Famous All Black forward Colin Meads holds the ball following a lineout during the match against the Barbarians at Twickenham, London, on 16 December 1967. The other All Blacks visible are Chris Laidlaw, halfback, waiting for the pass, and (from left) Ken Gray, Brian Muller (obscured), Sam Strahan, Kel Tremain and Waka Nathan. Coached by Fred Allen, the 1967 team won 16 of its 17 tour matches, with one drawn.
Meads came to be regarded as the epitome of the hard, rugged New Zealand rugby forward. His international career lasted from 1957 until 1971 and he continued playing first-class rugby for another two years. He played 133 times for New Zealand, including 55 tests, a record for the time. He made his test debut in Australia in 1957 as a flanker but 47 of his 55 tests were at lock, a position he dominated in world rugby through the 1960s. Meads’s style was one of utter commitment and he was feared and respected by opponents. In 1967 in Edinburgh he became the second All Black to be sent off in an international.
Meads’s test career ended with the All Black captaincy against the British Isles in 1971, and his first-class career with matches staged in his honour by the New Zealand Rugby Football Union (NZRFU) in Wellington and Auckland in 1973. He later coached King Country with success, and was a New Zealand selector, but was voted off the national panel in 1986 after coaching the unofficial Cavaliers in South Africa. Meads was elected to the NZRFU’s council in 1992 and was manager of the All Blacks in 1994 and 1995. He was voted rugby player of the century by Rugby World magazine in 2000.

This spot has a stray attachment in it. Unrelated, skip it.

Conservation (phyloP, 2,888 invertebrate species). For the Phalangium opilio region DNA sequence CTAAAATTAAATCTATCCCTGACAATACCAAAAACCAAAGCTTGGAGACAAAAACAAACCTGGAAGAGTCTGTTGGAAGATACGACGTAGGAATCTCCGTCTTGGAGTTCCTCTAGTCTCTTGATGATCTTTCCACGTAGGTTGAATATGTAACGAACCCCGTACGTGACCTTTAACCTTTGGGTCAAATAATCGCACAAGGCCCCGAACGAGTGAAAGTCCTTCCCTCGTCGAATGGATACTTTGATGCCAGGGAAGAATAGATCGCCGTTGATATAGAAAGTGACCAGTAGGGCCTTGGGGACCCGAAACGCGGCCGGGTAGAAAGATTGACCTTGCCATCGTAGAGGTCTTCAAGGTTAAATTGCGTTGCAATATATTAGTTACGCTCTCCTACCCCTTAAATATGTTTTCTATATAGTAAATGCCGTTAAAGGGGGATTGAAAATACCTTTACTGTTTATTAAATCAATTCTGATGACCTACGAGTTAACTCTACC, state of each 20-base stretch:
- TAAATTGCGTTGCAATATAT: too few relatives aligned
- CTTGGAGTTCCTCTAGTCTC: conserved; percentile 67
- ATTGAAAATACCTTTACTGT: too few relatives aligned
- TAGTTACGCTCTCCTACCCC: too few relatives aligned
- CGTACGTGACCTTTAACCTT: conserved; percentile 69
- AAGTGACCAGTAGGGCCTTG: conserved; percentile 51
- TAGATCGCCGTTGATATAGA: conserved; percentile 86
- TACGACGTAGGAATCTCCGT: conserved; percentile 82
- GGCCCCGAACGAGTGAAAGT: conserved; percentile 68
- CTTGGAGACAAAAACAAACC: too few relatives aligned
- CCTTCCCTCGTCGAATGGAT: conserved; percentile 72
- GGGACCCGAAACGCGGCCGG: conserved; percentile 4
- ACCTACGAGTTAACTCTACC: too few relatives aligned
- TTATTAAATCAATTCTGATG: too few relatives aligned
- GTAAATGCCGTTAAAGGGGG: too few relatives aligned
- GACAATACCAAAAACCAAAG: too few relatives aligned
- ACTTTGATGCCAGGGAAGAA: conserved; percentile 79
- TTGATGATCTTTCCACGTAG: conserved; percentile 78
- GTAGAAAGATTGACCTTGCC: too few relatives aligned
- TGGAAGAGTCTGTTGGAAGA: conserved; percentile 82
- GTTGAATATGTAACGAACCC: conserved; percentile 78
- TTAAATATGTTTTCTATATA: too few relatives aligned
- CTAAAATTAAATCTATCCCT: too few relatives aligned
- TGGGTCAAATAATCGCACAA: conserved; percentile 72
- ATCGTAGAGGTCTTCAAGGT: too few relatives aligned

Using this item
This item has been provided for private study purposes (such as school projects, family and local history research) and any published reproduction (print or electronic) may infringe copyright law. It is the responsibility of the user of any material to obtain clearance from the copyright holder.